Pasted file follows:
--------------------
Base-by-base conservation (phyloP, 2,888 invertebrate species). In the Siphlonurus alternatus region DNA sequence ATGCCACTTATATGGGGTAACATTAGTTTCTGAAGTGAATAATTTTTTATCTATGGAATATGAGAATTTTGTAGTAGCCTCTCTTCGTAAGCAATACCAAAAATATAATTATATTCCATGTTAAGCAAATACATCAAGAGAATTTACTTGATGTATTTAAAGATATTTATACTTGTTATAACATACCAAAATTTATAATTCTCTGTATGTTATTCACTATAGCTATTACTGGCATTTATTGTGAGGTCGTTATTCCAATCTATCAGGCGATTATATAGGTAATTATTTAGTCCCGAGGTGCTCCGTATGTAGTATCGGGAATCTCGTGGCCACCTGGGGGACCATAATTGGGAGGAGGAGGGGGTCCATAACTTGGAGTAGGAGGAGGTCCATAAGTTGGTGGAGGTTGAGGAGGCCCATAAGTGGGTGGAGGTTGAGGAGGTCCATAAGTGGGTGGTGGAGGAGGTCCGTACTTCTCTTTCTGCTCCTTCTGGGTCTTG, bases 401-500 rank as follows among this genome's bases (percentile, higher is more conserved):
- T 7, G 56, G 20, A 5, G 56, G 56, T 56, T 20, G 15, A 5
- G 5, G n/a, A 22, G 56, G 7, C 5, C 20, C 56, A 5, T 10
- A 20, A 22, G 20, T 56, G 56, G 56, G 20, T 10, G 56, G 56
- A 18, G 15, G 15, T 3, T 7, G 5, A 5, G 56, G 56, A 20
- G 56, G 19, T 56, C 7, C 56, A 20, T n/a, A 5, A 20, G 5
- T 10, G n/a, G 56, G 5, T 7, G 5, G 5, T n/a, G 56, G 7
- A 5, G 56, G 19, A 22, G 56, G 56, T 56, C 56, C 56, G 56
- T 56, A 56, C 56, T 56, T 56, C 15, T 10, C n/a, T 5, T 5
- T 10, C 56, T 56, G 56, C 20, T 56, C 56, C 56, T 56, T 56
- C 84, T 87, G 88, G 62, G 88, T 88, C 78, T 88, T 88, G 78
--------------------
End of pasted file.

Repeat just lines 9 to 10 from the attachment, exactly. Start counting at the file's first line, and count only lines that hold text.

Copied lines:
- T 56, A 56, C 56, T 56, T 56, C 15, T 10, C n/a, T 5, T 5
- T 10, C 56, T 56, G 56, C 20, T 56, C 56, C 56, T 56, T 56